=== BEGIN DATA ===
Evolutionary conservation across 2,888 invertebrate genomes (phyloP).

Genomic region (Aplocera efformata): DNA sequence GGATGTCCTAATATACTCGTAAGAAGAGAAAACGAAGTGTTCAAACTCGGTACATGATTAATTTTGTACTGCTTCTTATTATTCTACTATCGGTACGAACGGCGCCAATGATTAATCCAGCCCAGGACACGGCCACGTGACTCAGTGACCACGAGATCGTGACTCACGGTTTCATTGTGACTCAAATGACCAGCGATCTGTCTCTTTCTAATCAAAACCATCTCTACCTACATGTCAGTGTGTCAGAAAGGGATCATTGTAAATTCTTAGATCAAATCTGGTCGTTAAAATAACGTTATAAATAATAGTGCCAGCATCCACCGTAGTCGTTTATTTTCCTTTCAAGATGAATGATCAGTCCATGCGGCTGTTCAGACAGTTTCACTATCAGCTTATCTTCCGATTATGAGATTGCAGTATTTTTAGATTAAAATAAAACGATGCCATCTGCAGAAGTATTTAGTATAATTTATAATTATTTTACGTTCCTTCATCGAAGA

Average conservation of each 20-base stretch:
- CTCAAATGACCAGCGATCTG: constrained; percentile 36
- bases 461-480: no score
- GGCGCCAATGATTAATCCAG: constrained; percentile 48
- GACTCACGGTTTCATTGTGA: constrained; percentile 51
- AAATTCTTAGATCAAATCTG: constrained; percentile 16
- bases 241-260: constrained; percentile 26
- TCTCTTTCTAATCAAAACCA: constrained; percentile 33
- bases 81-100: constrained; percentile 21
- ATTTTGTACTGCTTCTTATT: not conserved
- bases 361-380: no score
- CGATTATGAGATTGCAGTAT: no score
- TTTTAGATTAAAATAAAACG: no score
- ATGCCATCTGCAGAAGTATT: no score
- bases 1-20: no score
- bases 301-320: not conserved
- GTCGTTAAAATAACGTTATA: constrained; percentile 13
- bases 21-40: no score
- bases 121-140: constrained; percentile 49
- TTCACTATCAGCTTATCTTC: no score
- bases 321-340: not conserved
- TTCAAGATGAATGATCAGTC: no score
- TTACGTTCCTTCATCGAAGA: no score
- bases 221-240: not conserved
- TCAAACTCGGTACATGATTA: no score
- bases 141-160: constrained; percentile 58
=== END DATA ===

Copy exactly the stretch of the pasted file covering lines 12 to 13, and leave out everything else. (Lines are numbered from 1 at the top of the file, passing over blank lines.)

- ATTTTGTACTGCTTCTTATT: not conserved
- bases 361-380: no score